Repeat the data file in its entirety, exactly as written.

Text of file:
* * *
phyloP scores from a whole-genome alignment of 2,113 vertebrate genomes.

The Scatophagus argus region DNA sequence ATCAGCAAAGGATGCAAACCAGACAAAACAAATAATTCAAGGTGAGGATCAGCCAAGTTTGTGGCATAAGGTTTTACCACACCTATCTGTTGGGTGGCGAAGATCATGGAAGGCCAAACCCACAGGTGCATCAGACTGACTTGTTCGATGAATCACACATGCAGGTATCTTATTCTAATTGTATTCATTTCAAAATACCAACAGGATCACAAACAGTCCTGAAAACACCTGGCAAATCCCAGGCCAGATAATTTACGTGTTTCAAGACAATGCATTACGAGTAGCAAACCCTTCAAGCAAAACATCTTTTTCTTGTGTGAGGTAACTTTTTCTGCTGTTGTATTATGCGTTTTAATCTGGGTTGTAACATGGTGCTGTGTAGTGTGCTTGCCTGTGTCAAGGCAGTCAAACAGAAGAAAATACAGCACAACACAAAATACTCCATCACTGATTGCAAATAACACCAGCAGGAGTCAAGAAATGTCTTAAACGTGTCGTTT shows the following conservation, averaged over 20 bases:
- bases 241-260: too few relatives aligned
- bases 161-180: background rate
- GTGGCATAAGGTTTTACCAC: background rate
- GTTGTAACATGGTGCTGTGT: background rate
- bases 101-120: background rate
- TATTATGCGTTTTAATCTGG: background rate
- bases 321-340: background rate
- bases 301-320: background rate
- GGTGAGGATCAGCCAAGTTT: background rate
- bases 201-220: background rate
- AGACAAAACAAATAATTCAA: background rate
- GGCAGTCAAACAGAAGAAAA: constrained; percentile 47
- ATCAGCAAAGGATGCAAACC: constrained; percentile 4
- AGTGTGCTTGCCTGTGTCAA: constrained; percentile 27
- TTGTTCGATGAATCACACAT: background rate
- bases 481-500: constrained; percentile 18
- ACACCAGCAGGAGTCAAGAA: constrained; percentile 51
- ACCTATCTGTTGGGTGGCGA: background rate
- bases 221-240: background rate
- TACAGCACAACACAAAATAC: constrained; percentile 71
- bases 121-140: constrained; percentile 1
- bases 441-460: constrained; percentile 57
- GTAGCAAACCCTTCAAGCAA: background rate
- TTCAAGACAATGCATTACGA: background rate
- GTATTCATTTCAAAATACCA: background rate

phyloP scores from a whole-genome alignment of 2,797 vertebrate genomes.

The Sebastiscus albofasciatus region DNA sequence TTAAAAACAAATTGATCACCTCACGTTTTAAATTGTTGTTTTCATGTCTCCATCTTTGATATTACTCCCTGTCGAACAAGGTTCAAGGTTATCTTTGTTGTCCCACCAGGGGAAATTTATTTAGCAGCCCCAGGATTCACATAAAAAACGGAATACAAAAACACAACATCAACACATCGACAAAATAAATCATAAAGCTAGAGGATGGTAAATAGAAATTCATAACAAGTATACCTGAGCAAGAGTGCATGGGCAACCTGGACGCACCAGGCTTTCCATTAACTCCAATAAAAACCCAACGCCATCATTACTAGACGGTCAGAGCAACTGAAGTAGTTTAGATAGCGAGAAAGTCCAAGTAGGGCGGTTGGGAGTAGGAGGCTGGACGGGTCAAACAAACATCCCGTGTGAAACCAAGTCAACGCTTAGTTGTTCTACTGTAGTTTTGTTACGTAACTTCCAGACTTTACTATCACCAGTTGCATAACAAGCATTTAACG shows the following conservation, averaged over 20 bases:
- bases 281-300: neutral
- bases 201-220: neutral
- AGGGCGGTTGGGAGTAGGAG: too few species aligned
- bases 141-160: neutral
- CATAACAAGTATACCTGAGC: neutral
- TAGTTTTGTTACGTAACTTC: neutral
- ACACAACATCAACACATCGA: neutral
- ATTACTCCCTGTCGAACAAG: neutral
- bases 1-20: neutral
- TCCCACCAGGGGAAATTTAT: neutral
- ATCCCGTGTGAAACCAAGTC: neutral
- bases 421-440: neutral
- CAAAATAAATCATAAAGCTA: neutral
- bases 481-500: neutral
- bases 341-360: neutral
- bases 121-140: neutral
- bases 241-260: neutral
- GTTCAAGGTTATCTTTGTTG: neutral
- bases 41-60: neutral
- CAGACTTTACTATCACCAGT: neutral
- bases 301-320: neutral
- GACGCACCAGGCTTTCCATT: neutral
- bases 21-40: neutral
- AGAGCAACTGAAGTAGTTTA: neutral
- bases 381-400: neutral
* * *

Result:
phyloP scores from a whole-genome alignment of 2,113 vertebrate genomes.

The Scatophagus argus region DNA sequence ATCAGCAAAGGATGCAAACCAGACAAAACAAATAATTCAAGGTGAGGATCAGCCAAGTTTGTGGCATAAGGTTTTACCACACCTATCTGTTGGGTGGCGAAGATCATGGAAGGCCAAACCCACAGGTGCATCAGACTGACTTGTTCGATGAATCACACATGCAGGTATCTTATTCTAATTGTATTCATTTCAAAATACCAACAGGATCACAAACAGTCCTGAAAACACCTGGCAAATCCCAGGCCAGATAATTTACGTGTTTCAAGACAATGCATTACGAGTAGCAAACCCTTCAAGCAAAACATCTTTTTCTTGTGTGAGGTAACTTTTTCTGCTGTTGTATTATGCGTTTTAATCTGGGTTGTAACATGGTGCTGTGTAGTGTGCTTGCCTGTGTCAAGGCAGTCAAACAGAAGAAAATACAGCACAACACAAAATACTCCATCACTGATTGCAAATAACACCAGCAGGAGTCAAGAAATGTCTTAAACGTGTCGTTT shows the following conservation, averaged over 20 bases:
- bases 241-260: too few relatives aligned
- bases 161-180: background rate
- GTGGCATAAGGTTTTACCAC: background rate
- GTTGTAACATGGTGCTGTGT: background rate
- bases 101-120: background rate
- TATTATGCGTTTTAATCTGG: background rate
- bases 321-340: background rate
- bases 301-320: background rate
- GGTGAGGATCAGCCAAGTTT: background rate
- bases 201-220: background rate
- AGACAAAACAAATAATTCAA: background rate
- GGCAGTCAAACAGAAGAAAA: constrained; percentile 47
- ATCAGCAAAGGATGCAAACC: constrained; percentile 4
- AGTGTGCTTGCCTGTGTCAA: constrained; percentile 27
- TTGTTCGATGAATCACACAT: background rate
- bases 481-500: constrained; percentile 18
- ACACCAGCAGGAGTCAAGAA: constrained; percentile 51
- ACCTATCTGTTGGGTGGCGA: background rate
- bases 221-240: background rate
- TACAGCACAACACAAAATAC: constrained; percentile 71
- bases 121-140: constrained; percentile 1
- bases 441-460: constrained; percentile 57
- GTAGCAAACCCTTCAAGCAA: background rate
- TTCAAGACAATGCATTACGA: background rate
- GTATTCATTTCAAAATACCA: background rate

phyloP scores from a whole-genome alignment of 2,797 vertebrate genomes.

The Sebastiscus albofasciatus region DNA sequence TTAAAAACAAATTGATCACCTCACGTTTTAAATTGTTGTTTTCATGTCTCCATCTTTGATATTACTCCCTGTCGAACAAGGTTCAAGGTTATCTTTGTTGTCCCACCAGGGGAAATTTATTTAGCAGCCCCAGGATTCACATAAAAAACGGAATACAAAAACACAACATCAACACATCGACAAAATAAATCATAAAGCTAGAGGATGGTAAATAGAAATTCATAACAAGTATACCTGAGCAAGAGTGCATGGGCAACCTGGACGCACCAGGCTTTCCATTAACTCCAATAAAAACCCAACGCCATCATTACTAGACGGTCAGAGCAACTGAAGTAGTTTAGATAGCGAGAAAGTCCAAGTAGGGCGGTTGGGAGTAGGAGGCTGGACGGGTCAAACAAACATCCCGTGTGAAACCAAGTCAACGCTTAGTTGTTCTACTGTAGTTTTGTTACGTAACTTCCAGACTTTACTATCACCAGTTGCATAACAAGCATTTAACG shows the following conservation, averaged over 20 bases:
- bases 281-300: neutral
- bases 201-220: neutral
- AGGGCGGTTGGGAGTAGGAG: too few species aligned
- bases 141-160: neutral
- CATAACAAGTATACCTGAGC: neutral
- TAGTTTTGTTACGTAACTTC: neutral
- ACACAACATCAACACATCGA: neutral
- ATTACTCCCTGTCGAACAAG: neutral
- bases 1-20: neutral
- TCCCACCAGGGGAAATTTAT: neutral
- ATCCCGTGTGAAACCAAGTC: neutral
- bases 421-440: neutral
- CAAAATAAATCATAAAGCTA: neutral
- bases 481-500: neutral
- bases 341-360: neutral
- bases 121-140: neutral
- bases 241-260: neutral
- GTTCAAGGTTATCTTTGTTG: neutral
- bases 41-60: neutral
- CAGACTTTACTATCACCAGT: neutral
- bases 301-320: neutral
- GACGCACCAGGCTTTCCATT: neutral
- bases 21-40: neutral
- AGAGCAACTGAAGTAGTTTA: neutral
- bases 381-400: neutral